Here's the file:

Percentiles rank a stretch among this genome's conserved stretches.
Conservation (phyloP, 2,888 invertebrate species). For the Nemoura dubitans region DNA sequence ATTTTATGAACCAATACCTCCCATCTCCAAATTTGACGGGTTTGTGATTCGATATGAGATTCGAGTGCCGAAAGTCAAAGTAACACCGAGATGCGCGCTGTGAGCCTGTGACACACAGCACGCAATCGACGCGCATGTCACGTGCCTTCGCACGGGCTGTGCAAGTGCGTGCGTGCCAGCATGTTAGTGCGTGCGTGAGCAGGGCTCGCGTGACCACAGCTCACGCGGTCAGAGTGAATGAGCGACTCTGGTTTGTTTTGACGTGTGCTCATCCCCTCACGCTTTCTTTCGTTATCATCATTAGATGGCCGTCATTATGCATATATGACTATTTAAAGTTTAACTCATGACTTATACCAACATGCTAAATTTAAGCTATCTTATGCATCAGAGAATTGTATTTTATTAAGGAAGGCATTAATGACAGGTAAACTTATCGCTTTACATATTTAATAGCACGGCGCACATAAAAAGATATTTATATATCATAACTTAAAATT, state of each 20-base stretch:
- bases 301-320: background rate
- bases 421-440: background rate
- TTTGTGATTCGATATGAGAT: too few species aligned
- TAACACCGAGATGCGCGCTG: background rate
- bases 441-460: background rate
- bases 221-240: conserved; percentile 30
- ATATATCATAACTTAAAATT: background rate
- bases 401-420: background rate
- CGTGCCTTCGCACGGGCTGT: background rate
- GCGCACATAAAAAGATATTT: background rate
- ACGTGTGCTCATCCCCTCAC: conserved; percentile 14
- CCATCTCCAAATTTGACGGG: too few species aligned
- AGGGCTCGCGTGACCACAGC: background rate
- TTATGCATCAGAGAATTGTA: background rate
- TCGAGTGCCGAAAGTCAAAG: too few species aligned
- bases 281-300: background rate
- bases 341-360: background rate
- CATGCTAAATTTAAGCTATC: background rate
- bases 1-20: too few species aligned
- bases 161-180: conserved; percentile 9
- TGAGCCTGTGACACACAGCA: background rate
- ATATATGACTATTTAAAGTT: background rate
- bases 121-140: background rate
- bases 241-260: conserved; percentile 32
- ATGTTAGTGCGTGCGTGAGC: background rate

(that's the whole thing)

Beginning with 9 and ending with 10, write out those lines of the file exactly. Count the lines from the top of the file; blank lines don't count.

- ATATATCATAACTTAAAATT: background rate
- bases 401-420: background rate